SGR leads City Council retreats that enable cities to develop strategic plans that focus on outcomes that are 20 years away. We often ask the question, “How will your city look in 20 years?” Let’s adapt that question to make it more personal and ask it this way: “What will outstanding leadership look like 20 years from now? How will outstanding leadership be different then from outstanding leadership today?”
In many ways, future leaders will have to do the same things that great leaders do today. Things like modeling the way, inspiring a shared vision, communicating effectively, and building effective teams are going to continue to be really important for leaders. Those things aren’t going to change. However, the impact of more advanced technologies and the speed at which they are introduced will bring unique challenges to effective leaders.
- Leaders must be educators. Leaders will need to educate followers, as well as Councils and Boards, on the important ramifications of various technology changes. As the pace of change increases, leaders will need to show the way that organizations and societies can maximize these improvements. Mediocre leaders will complain that people “just don’t get it!” Great leaders will communicate effectively so that people will see it for themselves.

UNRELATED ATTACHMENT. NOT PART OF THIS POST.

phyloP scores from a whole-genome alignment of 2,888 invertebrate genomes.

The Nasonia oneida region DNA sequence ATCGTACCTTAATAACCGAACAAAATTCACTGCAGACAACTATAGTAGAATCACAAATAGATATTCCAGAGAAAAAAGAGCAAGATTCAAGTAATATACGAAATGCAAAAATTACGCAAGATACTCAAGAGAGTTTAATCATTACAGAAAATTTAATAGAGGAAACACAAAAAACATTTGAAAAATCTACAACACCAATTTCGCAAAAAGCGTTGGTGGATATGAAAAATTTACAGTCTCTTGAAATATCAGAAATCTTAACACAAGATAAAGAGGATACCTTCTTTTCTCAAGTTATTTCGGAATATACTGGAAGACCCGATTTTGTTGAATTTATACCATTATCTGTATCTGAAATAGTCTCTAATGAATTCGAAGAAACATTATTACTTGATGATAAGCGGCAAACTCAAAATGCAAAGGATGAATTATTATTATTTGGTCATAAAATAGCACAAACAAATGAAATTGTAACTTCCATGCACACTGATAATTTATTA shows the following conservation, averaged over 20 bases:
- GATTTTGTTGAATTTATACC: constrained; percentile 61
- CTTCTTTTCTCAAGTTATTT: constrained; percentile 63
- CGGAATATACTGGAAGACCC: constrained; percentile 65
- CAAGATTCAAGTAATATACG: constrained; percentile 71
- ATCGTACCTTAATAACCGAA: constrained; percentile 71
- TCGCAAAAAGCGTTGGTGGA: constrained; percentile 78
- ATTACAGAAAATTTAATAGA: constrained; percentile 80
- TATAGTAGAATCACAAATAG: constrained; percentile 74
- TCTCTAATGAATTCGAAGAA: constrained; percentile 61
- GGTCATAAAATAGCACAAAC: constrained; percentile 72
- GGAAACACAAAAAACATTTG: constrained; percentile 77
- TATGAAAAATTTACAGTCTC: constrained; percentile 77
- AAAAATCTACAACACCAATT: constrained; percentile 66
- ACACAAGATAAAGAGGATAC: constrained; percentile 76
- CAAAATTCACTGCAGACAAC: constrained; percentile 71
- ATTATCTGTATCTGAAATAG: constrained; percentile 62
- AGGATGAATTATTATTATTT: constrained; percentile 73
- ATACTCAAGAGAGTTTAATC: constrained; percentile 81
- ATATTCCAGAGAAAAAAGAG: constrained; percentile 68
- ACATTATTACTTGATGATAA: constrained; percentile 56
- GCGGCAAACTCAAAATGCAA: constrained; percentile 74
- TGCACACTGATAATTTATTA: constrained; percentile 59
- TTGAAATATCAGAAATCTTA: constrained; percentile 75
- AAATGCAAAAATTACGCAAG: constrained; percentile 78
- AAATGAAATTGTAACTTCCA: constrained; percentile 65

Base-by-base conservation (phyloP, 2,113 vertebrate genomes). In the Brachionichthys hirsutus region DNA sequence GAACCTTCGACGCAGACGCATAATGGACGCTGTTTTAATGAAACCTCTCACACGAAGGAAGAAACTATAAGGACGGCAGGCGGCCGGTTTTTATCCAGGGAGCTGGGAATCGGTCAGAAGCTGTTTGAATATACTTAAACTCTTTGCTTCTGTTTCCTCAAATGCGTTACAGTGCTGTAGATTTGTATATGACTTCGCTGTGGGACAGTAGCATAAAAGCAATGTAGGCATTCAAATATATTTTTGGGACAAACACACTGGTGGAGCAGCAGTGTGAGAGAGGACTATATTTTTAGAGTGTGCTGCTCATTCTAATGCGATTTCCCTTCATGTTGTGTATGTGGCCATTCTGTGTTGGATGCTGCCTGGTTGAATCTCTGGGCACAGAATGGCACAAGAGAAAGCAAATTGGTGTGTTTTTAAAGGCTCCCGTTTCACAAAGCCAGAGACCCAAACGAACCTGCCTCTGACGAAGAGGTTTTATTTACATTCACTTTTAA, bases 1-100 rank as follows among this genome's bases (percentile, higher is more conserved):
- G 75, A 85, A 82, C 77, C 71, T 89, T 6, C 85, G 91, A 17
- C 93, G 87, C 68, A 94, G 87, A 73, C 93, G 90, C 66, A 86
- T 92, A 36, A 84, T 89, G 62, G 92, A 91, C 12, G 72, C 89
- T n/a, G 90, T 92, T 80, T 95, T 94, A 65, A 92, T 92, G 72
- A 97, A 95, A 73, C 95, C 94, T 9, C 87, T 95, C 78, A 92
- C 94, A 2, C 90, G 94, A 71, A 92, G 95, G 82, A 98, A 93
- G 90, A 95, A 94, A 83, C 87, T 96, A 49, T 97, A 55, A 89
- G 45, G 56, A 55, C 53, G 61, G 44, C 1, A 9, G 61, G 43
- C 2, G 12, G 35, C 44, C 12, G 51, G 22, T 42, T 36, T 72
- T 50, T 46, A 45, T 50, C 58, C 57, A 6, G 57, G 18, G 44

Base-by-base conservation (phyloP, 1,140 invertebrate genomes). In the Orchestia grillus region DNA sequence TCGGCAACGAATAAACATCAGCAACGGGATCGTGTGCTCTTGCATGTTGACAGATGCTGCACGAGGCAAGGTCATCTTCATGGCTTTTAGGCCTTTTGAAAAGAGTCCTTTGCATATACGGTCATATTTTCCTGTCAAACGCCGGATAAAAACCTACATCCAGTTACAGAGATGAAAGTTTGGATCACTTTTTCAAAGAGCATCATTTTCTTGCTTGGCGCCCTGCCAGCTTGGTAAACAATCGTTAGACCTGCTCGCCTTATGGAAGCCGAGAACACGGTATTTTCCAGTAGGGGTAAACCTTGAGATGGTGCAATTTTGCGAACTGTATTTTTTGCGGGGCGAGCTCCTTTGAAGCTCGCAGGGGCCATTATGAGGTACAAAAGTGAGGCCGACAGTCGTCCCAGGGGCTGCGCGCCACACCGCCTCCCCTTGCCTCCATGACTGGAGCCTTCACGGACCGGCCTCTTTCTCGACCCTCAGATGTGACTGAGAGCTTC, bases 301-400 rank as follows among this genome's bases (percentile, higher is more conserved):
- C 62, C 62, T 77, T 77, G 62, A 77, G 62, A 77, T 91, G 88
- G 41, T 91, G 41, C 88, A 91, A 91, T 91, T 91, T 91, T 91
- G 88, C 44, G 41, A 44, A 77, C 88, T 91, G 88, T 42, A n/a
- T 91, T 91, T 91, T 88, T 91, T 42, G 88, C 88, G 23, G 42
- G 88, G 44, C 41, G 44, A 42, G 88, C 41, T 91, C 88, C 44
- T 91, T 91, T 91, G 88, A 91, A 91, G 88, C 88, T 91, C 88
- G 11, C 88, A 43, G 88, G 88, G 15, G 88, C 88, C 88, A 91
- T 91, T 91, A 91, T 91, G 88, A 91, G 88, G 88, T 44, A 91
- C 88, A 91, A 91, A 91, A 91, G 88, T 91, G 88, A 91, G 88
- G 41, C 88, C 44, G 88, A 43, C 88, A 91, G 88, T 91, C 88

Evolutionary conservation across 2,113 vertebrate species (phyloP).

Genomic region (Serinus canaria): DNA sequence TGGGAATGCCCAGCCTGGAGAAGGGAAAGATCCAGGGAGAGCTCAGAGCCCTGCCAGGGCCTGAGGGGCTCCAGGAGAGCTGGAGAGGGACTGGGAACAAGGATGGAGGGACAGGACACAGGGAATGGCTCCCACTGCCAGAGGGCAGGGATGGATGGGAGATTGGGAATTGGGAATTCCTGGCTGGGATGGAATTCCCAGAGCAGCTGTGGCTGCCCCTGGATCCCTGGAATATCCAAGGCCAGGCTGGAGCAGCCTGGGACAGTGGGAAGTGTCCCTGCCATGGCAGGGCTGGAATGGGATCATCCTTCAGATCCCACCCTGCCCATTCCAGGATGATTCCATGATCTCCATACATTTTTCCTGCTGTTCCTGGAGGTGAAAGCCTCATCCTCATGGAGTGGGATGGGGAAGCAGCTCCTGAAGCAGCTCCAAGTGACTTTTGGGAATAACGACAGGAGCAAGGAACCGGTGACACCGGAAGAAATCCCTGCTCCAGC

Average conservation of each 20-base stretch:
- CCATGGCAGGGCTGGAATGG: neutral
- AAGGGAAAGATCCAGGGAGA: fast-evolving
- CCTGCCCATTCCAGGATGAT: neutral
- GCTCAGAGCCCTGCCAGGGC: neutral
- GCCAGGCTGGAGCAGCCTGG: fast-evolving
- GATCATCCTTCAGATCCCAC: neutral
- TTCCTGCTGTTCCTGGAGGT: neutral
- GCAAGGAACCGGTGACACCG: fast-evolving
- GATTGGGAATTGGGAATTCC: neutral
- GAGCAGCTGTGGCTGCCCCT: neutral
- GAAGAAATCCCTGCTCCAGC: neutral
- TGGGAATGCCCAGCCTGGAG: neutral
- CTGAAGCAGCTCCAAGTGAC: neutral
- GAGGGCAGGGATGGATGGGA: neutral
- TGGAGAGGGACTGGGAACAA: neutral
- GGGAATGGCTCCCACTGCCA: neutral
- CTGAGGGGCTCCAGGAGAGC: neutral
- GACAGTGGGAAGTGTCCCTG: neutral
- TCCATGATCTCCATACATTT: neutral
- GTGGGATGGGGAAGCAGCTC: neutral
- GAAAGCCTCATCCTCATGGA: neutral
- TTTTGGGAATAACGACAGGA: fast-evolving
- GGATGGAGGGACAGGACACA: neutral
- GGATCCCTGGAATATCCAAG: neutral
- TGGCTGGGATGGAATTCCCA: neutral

- Leaders must be calm. Change causes a drop in self-esteem at just the time a person needs self-esteem the most. There are many reasons for this, but the important thing to note is that as technology continues to grow and change more and more things at a faster and faster rate, one thing we can predict is that people will sometimes feel overwhelmed by it. As exciting as these things are, one possible downside is that people will feel like they are in a constant stage of agitation. Great leaders of the future will need to be very sensitive to this and find ways to keep people calm without becoming reactionary to the advantages of technology.
- Leaders must be better. Speed creates danger. Things are changing faster and faster. That’s not going to stop. The reality is that when you are driving down main street at 20 mph, you need the same skills that you need when you are driving 65 mph down the freeway. However, a mistake at 20 mph down a sleepy little main street is not as threatening as a mistake at 65 mph on the freeway. The same will be so for leadership. The speed of change will mean that although the basic leadership skills that we need today may not be that different for the future, it will be even more important that leaders master the basics and execute them with precision.
Director of Leadership Development, Strategic Government Resources